2. Presidential Rule/ state emergency/ constitutional emergency: [2]

    • Article 355 of the constitution holds Centre responsible to ensure that the functioning of every state is peaceful and in accordance with the law
    • Article 356 allows the Centre to take over the governance of any state, under serious threat of unlawful upheaval.
    • A notice accepting the inability of the state to work in accordance of the constitution should be notified by the Governor of that State to the President, which would be taken as a request by the Governor to impose President's rule in that state. However, such notice is only optional in nature, the president can use his own discretion.
       
    • Ground of imposition:

      Whenever a state falls flat to conform with or give implementation to any direction and instruction of the center, it shall be lawful for the president under article 356 to hold such state liable of failure of constitutional machinery in the state.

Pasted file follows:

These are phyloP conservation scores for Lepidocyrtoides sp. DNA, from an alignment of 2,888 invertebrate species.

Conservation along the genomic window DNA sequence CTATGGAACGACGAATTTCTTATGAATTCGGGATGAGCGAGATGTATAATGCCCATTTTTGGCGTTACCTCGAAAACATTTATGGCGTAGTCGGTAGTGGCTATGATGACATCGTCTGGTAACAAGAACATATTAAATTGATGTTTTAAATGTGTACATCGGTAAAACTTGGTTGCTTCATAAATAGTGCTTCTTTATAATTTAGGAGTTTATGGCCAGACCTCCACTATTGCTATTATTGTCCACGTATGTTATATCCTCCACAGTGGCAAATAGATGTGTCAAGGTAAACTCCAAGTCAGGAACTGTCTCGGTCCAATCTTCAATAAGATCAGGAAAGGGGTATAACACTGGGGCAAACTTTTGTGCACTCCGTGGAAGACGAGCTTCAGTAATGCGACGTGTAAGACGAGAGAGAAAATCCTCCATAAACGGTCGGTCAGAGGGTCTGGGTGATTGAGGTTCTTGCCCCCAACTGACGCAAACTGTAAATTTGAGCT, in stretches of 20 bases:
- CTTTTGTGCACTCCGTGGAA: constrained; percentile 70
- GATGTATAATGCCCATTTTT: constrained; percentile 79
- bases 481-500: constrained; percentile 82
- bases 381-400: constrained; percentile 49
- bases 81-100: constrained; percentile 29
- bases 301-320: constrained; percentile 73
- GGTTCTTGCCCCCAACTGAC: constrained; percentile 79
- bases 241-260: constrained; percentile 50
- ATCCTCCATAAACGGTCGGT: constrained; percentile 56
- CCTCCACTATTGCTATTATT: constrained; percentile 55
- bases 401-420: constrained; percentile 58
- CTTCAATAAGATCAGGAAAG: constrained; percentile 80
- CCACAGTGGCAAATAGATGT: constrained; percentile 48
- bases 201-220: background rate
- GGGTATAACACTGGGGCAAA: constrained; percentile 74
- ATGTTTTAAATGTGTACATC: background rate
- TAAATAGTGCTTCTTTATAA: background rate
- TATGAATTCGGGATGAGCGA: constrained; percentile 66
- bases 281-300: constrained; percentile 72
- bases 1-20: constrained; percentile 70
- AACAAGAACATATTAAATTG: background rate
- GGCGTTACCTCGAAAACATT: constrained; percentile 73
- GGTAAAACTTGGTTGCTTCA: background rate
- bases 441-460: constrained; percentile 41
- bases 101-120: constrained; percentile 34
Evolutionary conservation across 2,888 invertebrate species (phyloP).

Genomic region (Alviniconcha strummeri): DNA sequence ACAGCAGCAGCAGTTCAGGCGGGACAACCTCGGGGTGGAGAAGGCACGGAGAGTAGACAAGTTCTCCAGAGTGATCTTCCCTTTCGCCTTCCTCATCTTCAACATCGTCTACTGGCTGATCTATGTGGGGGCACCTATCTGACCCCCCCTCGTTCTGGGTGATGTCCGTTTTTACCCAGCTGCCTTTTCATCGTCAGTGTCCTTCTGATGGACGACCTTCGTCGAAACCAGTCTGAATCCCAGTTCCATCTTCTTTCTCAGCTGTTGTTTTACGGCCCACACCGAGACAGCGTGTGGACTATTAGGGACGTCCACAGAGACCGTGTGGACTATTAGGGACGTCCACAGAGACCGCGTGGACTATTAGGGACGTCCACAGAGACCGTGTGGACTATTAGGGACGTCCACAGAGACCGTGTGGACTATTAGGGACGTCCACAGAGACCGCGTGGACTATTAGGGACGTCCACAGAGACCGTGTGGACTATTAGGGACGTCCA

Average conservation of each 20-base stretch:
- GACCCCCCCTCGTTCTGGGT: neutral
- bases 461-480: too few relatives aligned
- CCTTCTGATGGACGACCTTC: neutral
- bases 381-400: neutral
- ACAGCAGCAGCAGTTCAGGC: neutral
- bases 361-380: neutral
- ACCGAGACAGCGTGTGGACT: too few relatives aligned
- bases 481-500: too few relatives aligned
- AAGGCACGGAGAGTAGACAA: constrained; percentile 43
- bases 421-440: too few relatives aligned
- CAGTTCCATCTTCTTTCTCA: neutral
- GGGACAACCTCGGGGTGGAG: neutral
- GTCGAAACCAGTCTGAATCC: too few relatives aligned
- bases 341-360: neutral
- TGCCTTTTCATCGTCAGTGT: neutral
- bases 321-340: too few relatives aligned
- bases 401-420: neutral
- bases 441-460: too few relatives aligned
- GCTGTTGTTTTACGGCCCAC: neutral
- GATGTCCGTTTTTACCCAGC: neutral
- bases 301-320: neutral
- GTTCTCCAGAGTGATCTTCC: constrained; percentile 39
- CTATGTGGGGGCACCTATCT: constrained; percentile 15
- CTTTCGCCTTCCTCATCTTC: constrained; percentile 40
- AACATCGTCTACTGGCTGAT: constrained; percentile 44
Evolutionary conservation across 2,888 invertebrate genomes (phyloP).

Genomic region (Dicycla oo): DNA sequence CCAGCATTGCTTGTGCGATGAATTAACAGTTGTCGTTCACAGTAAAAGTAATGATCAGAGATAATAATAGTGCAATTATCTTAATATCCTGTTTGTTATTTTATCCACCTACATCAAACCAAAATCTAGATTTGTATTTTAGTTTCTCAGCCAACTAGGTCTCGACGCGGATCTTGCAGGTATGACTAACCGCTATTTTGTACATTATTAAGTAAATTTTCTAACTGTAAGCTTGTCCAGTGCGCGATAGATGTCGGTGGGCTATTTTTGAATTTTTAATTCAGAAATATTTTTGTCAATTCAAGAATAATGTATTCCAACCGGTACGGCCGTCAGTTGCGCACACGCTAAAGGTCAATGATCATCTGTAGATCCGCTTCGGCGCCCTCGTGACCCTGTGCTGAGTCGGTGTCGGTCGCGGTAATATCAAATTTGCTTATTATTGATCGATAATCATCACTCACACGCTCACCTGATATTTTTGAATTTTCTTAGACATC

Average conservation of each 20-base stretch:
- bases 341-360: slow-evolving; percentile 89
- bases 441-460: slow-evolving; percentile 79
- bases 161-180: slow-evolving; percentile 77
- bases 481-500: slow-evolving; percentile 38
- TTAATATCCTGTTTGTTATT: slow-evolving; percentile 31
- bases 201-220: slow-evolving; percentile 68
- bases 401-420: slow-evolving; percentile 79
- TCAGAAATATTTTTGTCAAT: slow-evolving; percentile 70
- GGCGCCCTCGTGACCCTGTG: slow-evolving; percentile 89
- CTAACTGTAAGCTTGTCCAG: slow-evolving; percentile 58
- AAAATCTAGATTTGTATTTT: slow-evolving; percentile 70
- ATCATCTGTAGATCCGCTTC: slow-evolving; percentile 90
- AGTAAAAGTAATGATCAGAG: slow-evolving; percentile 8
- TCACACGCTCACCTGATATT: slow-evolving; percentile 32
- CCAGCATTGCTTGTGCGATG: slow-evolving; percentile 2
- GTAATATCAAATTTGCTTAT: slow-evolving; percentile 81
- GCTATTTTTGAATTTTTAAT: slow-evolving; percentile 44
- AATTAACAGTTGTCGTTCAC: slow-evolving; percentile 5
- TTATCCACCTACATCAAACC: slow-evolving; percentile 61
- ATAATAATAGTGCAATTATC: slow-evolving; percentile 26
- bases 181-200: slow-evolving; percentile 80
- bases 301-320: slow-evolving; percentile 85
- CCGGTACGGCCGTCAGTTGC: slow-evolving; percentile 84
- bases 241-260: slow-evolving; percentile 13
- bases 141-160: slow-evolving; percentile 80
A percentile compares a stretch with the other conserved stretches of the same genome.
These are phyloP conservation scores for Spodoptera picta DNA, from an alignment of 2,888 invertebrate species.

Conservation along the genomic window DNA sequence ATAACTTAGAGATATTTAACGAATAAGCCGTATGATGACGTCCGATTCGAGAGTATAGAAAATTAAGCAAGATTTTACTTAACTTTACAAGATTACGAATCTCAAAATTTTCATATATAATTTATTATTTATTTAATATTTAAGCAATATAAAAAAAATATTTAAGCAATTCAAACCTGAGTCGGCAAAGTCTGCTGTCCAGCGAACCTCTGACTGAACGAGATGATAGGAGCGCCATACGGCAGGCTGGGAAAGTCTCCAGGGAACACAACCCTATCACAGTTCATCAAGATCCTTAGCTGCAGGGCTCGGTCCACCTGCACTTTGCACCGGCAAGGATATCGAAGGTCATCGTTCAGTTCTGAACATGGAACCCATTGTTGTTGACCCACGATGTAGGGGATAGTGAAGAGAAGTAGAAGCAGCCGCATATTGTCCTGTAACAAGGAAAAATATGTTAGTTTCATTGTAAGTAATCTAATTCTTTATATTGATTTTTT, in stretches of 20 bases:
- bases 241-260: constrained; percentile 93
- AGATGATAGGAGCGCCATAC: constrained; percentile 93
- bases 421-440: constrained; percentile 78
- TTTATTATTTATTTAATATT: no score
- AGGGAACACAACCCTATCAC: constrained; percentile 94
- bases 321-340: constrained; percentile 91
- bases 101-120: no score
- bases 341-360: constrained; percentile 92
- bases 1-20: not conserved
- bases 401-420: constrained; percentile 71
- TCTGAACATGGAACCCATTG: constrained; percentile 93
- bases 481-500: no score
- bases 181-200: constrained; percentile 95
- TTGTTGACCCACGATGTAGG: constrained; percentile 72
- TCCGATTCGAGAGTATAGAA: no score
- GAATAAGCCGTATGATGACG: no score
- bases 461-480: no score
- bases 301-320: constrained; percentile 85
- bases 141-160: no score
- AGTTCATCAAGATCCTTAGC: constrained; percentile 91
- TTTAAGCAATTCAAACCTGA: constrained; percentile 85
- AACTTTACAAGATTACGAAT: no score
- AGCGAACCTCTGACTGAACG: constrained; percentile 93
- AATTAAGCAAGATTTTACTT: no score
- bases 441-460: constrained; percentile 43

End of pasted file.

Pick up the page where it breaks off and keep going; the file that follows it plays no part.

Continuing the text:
• From 20 June 1951 to 17 April 1952, the president's rule was first imposed in Patiala, Punjab.
    • President's rule has been imposed maximum number of times in Uttar Pradesh (10 times) while it had been imposed in Punjab for maximum number of days (more than 3000 days) [3]
    • President's rule was imposed 35-39 times during the session of Indira Gandhi.
    • Chhattisgarh and Telangana are the only states where the President's rule has not been imposed so far[4]
       
  3. Financial Emergency:

    • Article 355 of the constitution holds Centre responsible to ensure that the functioning of every state is peaceful and in accordance with the law
    • Article 356 allows the Centre to take over the governance of any state, under serious threat of unlawful upheaval.